Grant Thornton LLP

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Grant Thornton LLP
Type Limited Liability Partnership
Industry Accounting
Tax
Business Advisory Services
Founded 1924; present name and components in 1986
Headquarters Chicago, Illinois, United States
Key people Stephen Chipman, CEO; Russell Wieman, CFO
Products Professional services
Revenue $1.274 billion USD (10/2/13)
Employees 6,214 (including partners as of 12/31/12)
Website www.grantthornton.com

Grant Thornton LLP is the American member firm of Grant Thornton International, the sixth largest accounting network in the world by combined fee income.[1] Grant Thornton LLP is the sixth largest U.S. accounting and advisory organization. According to Vault's Top 50 Accounting Firms for 2013 the firm was ranked second overall, trailing only Ernst & Young.

Headquartered in Chicago, Grant Thornton LLP has three service lines: audit, tax, and advisory services. Specific advisory services and areas of expertise include: Sarbanes-Oxley compliance, mergers and acquisitions advice, tax, and business valuations. Target industries include construction, consumer products, financial services, government contracting, public sector and quasi governmental organizations, health care, not-for-profit, and technology.[citation needed]

History[edit]

In 1924, 26-year-old Alexander Richardson Grant founded Alexander Grant & Co. in Chicago. Grant had been a senior accountant with Ernst & Ernst (now Ernst & Young). He chose to leave the comfort of an established company to pursue his plan for public accounting. Alexander Grant was committed to providing services to mid-sized companies, a commitment the firm still holds today.

When Grant died in 1938, he was just 40 years old. Despite this unexpected loss, Alexander Grant & Co. survived the change in leadership and continued to grow nationally under the guidance of several dynamic and innovative chief executive officers. The 1950s and early 1960s were a time of both explosive growth and centralization for the firm. The national office in Chicago was established and net revenue exceeded $5 million in 1961.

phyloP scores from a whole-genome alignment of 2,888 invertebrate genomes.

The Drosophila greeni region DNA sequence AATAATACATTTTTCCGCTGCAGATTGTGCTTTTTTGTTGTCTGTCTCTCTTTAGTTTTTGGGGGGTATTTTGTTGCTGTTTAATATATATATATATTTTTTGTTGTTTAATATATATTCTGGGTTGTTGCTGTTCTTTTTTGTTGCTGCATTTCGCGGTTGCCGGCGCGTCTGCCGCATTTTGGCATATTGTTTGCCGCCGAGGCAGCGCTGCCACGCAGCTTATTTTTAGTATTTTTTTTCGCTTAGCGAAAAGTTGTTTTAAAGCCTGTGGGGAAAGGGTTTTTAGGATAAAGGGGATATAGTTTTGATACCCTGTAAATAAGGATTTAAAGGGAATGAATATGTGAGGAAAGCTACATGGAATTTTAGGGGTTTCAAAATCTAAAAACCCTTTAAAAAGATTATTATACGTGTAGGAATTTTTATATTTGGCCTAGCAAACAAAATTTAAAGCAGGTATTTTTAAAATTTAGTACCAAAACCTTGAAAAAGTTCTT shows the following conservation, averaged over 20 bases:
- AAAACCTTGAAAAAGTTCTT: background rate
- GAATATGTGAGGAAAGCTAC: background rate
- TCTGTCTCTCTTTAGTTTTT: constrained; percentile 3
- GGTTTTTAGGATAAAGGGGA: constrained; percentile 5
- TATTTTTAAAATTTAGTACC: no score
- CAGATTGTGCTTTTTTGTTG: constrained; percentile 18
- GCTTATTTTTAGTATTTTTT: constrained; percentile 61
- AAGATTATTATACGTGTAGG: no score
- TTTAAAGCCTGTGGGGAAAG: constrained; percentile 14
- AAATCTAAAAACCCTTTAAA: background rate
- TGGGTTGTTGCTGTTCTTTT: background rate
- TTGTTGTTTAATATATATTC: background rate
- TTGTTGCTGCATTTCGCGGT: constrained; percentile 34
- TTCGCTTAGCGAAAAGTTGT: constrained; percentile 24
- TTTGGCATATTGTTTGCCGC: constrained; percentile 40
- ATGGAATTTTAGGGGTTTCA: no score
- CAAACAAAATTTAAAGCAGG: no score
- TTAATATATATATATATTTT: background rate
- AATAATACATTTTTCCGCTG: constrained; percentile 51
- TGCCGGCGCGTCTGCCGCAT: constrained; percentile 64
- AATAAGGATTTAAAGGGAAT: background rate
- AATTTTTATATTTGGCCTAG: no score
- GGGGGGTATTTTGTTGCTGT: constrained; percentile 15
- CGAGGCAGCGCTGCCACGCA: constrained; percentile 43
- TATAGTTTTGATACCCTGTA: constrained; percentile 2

During the mid-1960s, the firm’s leadership decided it was the ideal time to expand internationally. With Wallace E. Olson at the helm, in 1969, Alexander Grant & Co. joined with firms from Australia, Canada, and the United Kingdom to establish the organization of Alexander Grant Tansley Witt. This organization operated successfully for 10 years.

By 1980, Alexander Grant & Co. joined with 49 other accounting firms, including Thornton Baker in the UK, a firm with similar qualities, clients, personnel numbers and values, to form a global organization, Grant Thornton International. Following its merger with Denver-based Fox & Co. in 1985, Alexander Grant & Co. became the ninth largest accounting firm in the U.S., behind that era’s cadre of “Big Eight” firms.

In 1986, Alexander Grant & Co. changed its name to Grant Thornton, reflecting its affiliation with the United Kingdom firm Thornton Baker, which also changed its name to Grant Thornton. Today, Grant Thornton LLP is the U.S. member firm of Grant Thornton International Ltd. Grant Thornton International Ltd and its member firms are not a worldwide partnership, as each member firm is a separate and distinct legal entity.

Legal Issues[edit]

The Kenton Circuit Court in Kentucky held Grant Thornton liable for $100 million for the sale of an abusive tax shelter in the case of William A. Yung et ux. v. Grant Thornton LLP et al. (No. 07-CI-2647).[2]

Thought leadership[edit]

Five point plan[edit]

In response to the Enron scandal's effect on the accounting profession, Grant Thornton LLP issued its five point plan to restore public trust.[3] In addition to limiting the services that an auditor could provide to a company, Grant Thornton asked that:

  • audit committees ensure that the auditor’s primary responsibility is to the shareholders and that the auditor’s relationship with management is clearly subordinate to such responsibility;
  • the U.S. Securities and Exchange Commission (SEC) must amend its rules for proxy disclosures of auditor’s fees;
  • a principles-based approach should be adopted for all standards-setting areas: accounting, auditing and independence;
  • the AICPA should coordinate a review of the audit methodologies of the major accounting firms.

Grant Thornton LLP Awards[edit]

References[edit]

  1. ^ http://www.accountancyage.com/digital_assets/6839/All_int_charts_2013_v2.pdf
  2. ^ Summe, Patricia A. (November 2013). "14 2013 TNT 225-14 KENTUCKY COURT ORDERS GRANT THORNTON TO PAY $ 100 MILLION IN DAMAGES FOR SALE OF TAX SHELTER. (William A. Yung et ux. v. Grant Thornton LLP et al.) (No. 07-CI-2647) (Kenton Circuit Court) (Section 301 -- Property Distributions) (Release Date: NOVEMBER 08, 2013) (Doc 2013-26846)". Tax Notes Today. 2013 TNT 225-14. 
  3. ^ "Strengthening the Commission's Requirements Regarding Auditor Independence". US Securities and Exchange Commission. 13 January 2003. Retrieved 2013-04-02. 
  4. ^ "2012 Working Mother 100 Best Companies". Working Mother (Workingmother.com). December 2011. Retrieved 2013-04-02. 
  5. ^ Burroughs, James (October 2008). "Pink's Top Companies for Women-2008". Pink. Retrieved 2013-04-02. 

External links[edit]